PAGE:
Applications are now closed for the 2015 round of Moving Classics: inviting mid-career composers across Europe to take part in new international residency projects with partners in the UK, Iceland and Norway.
Moving Classics – Network for New Music
With the support of the Creative Europe Programme of the European Union from September 2014 throughout 2016, Curated Place in partnership with the South Iceland Chamber Choir (IS), The Icelandic Chamber Music Festival (IS) and Pinquins (Nor), will invite 6 composers from across Europe to work with some of the best musicians from the UK, Iceland, and Norway to develop new contemporary classical works and performances that take traditional music out of elite environments and into the 21st century.
Inspired by regional musical, literary, poetic and artistic traditions, interpreted through the eyes of an outsider working in each host region the project will use deliver a series of festivals for showcasing the new works, alongside workshops, master-classes and debates that connect participants and audiences. The project will also establish a professional development programme and an online resource for musicians and artists seeking new ways to collaborate and experiment. Created with the intention of engaging modern audiences that may not have experienced contemporary classical music the project will seek to reshape the perception of taught musicianship by showing its role in a shared European identity, embracing the emergent experience economy and moving the performance space from the concert hall to found spaces and the public realm.
The project will build on Curated Place hugely successful Collaborative Compositions project, supported by Arts Council England and Sound and Music,which saw young British composer Jack White work in Iceland during 2012 and will welcome Icelandic composer Halldor Smarasson to the UK in the autumn. A real coup for the partners involved is that it will create new chances for significant international partnerships to take place.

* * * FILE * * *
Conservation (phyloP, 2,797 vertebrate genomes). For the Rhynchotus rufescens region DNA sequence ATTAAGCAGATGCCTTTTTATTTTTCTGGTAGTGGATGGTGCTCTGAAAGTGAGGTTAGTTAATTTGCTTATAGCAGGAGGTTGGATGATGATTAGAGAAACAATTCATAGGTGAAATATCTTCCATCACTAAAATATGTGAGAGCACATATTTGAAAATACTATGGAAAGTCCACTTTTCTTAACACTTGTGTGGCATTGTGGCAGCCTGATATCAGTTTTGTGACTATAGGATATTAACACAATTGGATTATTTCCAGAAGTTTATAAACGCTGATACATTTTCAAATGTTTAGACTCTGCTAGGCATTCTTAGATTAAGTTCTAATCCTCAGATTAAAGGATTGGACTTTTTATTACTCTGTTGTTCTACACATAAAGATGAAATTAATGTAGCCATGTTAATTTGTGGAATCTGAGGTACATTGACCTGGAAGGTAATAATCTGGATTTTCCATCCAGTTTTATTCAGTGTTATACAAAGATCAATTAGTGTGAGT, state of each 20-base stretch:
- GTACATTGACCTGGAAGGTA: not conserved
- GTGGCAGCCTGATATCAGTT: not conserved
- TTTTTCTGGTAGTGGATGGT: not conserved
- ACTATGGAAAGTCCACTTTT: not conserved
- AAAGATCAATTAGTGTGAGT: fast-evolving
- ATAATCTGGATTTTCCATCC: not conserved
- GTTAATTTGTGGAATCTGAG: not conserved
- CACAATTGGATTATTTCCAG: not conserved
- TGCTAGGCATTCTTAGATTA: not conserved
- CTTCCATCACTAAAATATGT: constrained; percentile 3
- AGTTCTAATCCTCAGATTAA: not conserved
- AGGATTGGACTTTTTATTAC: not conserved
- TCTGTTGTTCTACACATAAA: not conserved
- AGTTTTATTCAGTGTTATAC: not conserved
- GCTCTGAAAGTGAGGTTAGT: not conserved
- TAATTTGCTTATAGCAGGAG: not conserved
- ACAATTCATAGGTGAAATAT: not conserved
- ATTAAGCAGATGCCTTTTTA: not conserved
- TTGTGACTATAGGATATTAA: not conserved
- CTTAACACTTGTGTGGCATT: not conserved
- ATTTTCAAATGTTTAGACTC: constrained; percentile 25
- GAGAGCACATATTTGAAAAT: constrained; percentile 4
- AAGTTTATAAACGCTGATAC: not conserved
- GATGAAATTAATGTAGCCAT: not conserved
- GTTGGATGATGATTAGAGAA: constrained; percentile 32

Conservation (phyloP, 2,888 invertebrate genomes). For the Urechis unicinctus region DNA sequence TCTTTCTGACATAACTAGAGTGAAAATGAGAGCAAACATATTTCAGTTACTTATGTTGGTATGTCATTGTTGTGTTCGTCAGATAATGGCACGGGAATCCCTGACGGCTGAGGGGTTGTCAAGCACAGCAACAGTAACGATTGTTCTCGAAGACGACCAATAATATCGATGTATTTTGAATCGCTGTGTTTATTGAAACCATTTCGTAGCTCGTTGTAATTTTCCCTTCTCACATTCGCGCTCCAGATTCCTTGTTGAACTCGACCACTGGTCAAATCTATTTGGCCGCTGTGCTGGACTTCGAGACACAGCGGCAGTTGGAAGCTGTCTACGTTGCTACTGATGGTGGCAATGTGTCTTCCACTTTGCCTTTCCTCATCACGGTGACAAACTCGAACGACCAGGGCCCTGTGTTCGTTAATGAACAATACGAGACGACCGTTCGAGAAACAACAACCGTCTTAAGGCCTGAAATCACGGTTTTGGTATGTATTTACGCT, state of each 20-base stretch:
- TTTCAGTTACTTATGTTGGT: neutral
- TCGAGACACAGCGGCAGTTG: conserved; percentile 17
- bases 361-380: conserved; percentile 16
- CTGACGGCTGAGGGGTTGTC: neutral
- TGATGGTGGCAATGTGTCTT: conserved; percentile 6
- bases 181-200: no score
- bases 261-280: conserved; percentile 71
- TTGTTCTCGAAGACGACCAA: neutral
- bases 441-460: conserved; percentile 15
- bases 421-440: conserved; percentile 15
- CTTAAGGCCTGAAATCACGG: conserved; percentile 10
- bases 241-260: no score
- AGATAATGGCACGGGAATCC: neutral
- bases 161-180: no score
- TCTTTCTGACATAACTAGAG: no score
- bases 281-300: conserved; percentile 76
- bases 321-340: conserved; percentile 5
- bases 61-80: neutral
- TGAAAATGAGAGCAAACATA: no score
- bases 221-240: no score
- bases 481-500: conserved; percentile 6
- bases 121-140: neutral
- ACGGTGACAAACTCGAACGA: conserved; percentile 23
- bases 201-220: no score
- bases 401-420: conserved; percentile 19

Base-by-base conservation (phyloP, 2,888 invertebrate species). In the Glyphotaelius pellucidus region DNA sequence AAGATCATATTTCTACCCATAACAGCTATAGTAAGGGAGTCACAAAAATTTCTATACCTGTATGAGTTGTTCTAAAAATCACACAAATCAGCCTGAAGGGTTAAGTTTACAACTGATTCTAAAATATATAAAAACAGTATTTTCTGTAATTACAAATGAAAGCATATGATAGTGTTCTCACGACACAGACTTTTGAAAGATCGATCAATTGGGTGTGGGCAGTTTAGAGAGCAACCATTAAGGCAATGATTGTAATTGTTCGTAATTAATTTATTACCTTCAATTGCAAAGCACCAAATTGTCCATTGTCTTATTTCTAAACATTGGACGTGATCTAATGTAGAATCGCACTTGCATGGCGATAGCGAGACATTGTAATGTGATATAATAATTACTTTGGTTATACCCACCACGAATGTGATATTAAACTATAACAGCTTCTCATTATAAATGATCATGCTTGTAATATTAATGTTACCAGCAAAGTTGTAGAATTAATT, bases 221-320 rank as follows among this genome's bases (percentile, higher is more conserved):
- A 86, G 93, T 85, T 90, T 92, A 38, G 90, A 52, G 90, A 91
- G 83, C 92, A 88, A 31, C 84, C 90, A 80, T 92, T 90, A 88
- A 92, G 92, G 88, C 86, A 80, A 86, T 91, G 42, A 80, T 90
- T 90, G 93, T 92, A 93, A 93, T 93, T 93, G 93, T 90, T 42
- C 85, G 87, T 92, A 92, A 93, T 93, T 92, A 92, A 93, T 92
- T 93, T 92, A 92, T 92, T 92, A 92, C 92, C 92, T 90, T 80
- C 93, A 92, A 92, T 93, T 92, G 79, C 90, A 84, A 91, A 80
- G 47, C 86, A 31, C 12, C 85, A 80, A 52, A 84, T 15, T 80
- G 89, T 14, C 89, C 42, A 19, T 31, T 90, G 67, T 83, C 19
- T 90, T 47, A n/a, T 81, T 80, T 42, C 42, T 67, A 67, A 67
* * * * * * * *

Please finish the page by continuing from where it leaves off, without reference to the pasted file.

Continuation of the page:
The Icelandic Chamber Music Festival
The Icelandic Chamber Music Festival was initiated by young Icelandic music students, Helgi Jónsson and Guðný Þóra Guðmundsdóttir, who regretted the lack of music courses during the summer time and decided to take matters into their own hands. The festival offers music courses for people of a wide range of age as well as an exciting concert series. The aim of the festival is for young musicians to get to know each other, participate in chamber music and to get a chance to perform, irrespective of where they live or study. The first festival took place in August 2008 and has since then been an annual part of Icelandic culture. Yearly over 200 participants from Europe the USA and Asia take part in courses, masterclasses, workshops, lectures and discussions from with attendances of over 25000 to concerts. The festival concert series aims to introduce young soloist playing chamber music to a wider audience as well as introducing works of young composers.
South Iceland Chamber Choir
The South Iceland Chamber Choir (Kammerkór Suðurlands) has a repertoire of both sacred and secular music from all periods, which it has performed widely. The choir has collaborated with and premiered works by many outstanding composers, whose musical backgrounds and works range from pop and rock to classical. These include Sir John Tavener, Benni Hemm Hemm, Ragnhildur Gísladóttir, Gunnar Reynir Sveinsson, Bára Grímsdóttir and Kjartan Sveinsson.
Pinquins percussion trio was established in 2008. Pinquins has produced and presented a number of concerts in addition to appearances at The Ultima Oslo Contemporary Festival, The Bergen International Festival, The Øya Festival, The THEMUS Festival (Gothenburg), The BrassWind Festival and collaborations with Ny Musikk (Norwegian section of the ISCM).